Soon after, I was challenged to a scooter drag race by one of the boys. Apparently I wasn’t allowed to refuse. So I wagered a can of beer against a can of beer that I gave him so he could place a wager, and off we went along the dirt-tracks. He zipped, swerved and did some sort of turn I used to see Vin Diesel perform in various Fast and Furious films, whilst I pootled along at about 15 kph trying to stay upright, happy to lose, aware that alcohol was coursing through my blood. My beer-wager fell out of my pocket at some point in the race. Sorry mate.
It was about 9am and I was wondering if Dave was worrying about me. And then I was back on a scooter with the Cambodian girl and original driver. He said he’d take me home for free, which was very nice of him. But then as we got into Siem Reap, he stopped at an ATM and demanded I give him money. My wallet was empty, otherwise I might have given him some dollars out of civility. But I was still a little bit drunk and therefore very principled about being taken to an ATM and giving him money, when he told me the ride would be free. He got pretty angry and we had a bit of an argument to the point where he rang ‘some friends’ who ‘just wanted a word’ and soon be with us. Hmm. Trying to be diplomatic, I told him something along the lines of “I’m sure they’re lovely people, but no thank you”, and then walked away. Five minutes later, I suddenly started feeling worried for the girl’s safety, so went back to see if she was ok. She had been shouting and cursing at the money-guy, but then saw me, hailed a tuk-tuk and told me to take us both back to my hostel. Drunkenly thinking she was indeed in danger, I obliged. Although I had to go back to Pub Street as I didn’t actually know the name of my hostel. My wallet was still empty, so I went to an ATM and withdrew a bit of money, before the machine ate my card as it only offered me about 5mm of card back, and I must have left my ATM-tweezers back at the hotel.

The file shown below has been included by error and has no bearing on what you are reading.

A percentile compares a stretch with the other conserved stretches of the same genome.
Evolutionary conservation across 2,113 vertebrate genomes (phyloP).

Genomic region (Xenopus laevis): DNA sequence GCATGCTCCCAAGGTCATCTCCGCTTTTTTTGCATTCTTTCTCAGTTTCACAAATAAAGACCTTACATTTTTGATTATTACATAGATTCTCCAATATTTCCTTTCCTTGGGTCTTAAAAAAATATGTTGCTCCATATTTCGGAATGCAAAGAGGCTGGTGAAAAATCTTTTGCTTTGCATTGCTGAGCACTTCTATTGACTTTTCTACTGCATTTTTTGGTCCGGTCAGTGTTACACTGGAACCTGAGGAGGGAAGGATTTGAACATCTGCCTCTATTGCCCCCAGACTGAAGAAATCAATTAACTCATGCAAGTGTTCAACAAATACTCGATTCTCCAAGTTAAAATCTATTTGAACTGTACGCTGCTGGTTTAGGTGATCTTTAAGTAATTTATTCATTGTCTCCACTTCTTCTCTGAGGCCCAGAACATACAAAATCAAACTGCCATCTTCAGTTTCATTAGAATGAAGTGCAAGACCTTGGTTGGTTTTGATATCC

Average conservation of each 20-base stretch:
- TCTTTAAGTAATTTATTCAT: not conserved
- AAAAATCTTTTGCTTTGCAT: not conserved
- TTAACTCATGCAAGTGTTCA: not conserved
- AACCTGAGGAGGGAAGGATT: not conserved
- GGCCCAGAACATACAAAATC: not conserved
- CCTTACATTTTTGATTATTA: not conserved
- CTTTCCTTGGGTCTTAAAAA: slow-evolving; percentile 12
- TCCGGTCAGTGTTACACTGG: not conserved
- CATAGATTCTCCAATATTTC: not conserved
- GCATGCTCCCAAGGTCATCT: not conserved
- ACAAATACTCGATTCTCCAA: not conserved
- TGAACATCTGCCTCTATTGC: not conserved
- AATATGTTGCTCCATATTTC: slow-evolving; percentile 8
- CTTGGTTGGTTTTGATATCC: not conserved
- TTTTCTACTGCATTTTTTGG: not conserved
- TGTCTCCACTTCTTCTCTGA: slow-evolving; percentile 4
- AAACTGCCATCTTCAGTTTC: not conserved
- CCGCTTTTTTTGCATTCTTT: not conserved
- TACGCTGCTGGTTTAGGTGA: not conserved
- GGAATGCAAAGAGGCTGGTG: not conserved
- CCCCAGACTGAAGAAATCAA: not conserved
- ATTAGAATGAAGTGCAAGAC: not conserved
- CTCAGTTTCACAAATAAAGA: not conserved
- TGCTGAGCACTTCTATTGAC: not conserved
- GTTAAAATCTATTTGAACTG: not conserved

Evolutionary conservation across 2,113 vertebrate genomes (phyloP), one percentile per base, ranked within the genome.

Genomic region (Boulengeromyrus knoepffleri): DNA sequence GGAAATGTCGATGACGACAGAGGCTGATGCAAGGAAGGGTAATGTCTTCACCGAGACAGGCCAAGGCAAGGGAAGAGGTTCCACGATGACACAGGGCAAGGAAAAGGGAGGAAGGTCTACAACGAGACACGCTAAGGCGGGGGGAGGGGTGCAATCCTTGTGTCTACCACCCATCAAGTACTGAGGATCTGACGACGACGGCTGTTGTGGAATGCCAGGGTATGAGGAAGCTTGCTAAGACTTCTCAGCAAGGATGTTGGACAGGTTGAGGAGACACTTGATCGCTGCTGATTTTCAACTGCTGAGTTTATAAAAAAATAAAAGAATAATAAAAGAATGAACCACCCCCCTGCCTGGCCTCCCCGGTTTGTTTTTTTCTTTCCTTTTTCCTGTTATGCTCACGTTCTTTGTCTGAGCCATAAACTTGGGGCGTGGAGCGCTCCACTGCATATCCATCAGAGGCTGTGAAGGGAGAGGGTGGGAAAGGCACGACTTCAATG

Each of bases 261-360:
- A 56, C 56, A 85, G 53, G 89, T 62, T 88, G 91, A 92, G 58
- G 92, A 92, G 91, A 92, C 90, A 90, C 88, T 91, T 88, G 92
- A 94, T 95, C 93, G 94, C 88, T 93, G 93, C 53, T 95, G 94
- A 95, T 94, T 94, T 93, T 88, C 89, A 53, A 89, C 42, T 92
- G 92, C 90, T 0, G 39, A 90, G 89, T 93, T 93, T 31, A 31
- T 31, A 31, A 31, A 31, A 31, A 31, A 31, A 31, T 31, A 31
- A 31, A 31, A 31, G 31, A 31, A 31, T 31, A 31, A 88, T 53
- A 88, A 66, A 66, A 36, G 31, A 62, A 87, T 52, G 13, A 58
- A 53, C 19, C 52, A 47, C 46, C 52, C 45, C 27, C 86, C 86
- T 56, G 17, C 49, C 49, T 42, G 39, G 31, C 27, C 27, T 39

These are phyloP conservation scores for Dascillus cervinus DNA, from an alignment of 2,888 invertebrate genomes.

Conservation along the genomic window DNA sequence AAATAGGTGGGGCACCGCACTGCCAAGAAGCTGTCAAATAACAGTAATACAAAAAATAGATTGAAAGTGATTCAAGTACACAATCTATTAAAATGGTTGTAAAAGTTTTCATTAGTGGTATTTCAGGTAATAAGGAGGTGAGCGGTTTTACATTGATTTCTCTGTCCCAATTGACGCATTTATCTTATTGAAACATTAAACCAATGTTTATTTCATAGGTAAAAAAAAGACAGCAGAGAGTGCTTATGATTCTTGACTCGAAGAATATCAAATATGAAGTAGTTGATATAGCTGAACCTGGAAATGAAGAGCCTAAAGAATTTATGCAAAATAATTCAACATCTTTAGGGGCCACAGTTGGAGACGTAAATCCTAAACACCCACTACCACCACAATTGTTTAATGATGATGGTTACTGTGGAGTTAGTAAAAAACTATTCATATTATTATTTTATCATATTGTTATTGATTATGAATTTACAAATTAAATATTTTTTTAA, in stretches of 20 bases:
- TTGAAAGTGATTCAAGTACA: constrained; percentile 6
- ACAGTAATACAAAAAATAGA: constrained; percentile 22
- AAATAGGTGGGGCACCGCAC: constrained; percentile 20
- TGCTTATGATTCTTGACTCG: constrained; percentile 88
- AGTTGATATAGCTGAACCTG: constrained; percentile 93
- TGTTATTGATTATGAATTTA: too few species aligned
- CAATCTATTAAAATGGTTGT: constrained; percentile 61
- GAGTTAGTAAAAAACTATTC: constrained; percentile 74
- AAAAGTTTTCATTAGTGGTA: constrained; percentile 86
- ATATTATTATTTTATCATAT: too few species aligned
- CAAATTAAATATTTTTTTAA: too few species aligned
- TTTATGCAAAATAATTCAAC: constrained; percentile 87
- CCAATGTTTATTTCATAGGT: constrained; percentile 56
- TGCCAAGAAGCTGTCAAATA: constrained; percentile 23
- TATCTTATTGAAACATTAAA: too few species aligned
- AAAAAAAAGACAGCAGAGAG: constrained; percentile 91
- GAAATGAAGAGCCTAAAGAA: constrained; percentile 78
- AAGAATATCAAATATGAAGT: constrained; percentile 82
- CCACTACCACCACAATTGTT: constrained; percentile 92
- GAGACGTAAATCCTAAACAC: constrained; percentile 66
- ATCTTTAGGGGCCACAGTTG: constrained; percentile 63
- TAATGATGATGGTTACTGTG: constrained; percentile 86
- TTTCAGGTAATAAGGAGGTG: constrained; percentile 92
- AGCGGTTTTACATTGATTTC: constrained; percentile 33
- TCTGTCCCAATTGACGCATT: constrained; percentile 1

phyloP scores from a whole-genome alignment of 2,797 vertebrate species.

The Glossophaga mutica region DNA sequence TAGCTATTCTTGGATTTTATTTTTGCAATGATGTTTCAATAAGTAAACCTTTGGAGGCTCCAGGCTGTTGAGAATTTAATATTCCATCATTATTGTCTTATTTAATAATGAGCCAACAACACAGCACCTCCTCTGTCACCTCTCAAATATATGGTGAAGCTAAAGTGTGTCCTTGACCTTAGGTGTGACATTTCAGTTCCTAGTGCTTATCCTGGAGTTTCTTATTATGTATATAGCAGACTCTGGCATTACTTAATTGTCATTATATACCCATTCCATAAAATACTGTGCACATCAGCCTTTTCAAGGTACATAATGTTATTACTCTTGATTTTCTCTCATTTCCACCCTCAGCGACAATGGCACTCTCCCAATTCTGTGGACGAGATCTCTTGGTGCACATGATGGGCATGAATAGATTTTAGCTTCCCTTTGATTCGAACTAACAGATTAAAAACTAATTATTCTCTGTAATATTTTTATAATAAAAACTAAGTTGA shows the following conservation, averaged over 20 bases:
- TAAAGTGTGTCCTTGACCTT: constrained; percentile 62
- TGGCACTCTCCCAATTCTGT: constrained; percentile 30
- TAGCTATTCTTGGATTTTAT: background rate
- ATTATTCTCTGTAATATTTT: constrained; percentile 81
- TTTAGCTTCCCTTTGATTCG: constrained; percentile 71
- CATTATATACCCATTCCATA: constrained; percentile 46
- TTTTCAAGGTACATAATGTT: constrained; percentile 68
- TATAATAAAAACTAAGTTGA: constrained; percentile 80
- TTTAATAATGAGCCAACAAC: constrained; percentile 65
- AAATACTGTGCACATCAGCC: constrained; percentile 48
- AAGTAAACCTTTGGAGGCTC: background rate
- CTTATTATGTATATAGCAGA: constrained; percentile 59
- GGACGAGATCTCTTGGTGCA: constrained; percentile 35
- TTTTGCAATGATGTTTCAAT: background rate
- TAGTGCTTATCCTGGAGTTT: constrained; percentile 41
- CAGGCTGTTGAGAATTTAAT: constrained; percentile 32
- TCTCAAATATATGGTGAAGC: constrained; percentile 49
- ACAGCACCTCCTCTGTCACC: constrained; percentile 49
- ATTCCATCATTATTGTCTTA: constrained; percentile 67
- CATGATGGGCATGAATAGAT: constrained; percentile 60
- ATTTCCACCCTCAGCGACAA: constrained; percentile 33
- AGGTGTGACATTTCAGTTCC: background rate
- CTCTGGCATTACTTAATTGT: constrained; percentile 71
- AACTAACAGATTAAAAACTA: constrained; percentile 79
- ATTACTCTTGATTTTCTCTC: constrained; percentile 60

By now it was about 10am I think – Dave was still fast asleep and hadn’t noticed our entry. So like good children, we brushed our teeth and went to bed. She spent most of it pawing at me, telling me she loved me and that I should live with her in her village. I politely declined her marriage request. Dave eventually woke to a bit of a shock. Sorry bro. By about midday, I was able to free ourselves of this one-sided romance and Dave and I caught up on what happened to both of us after we went our separate ways, over some really horrible kidney/heart meal of an unidentifiable animal. One of the stranger nights.
So that’s how my journal entry reads. Hope you enjoyed reading it as much as I did re-reading it. No photos for this entry – our friend Marjon was on camera duty, and I would have probably lost mine anyway or gambled it away, had I brought it out. You’ll just have to use some imagination!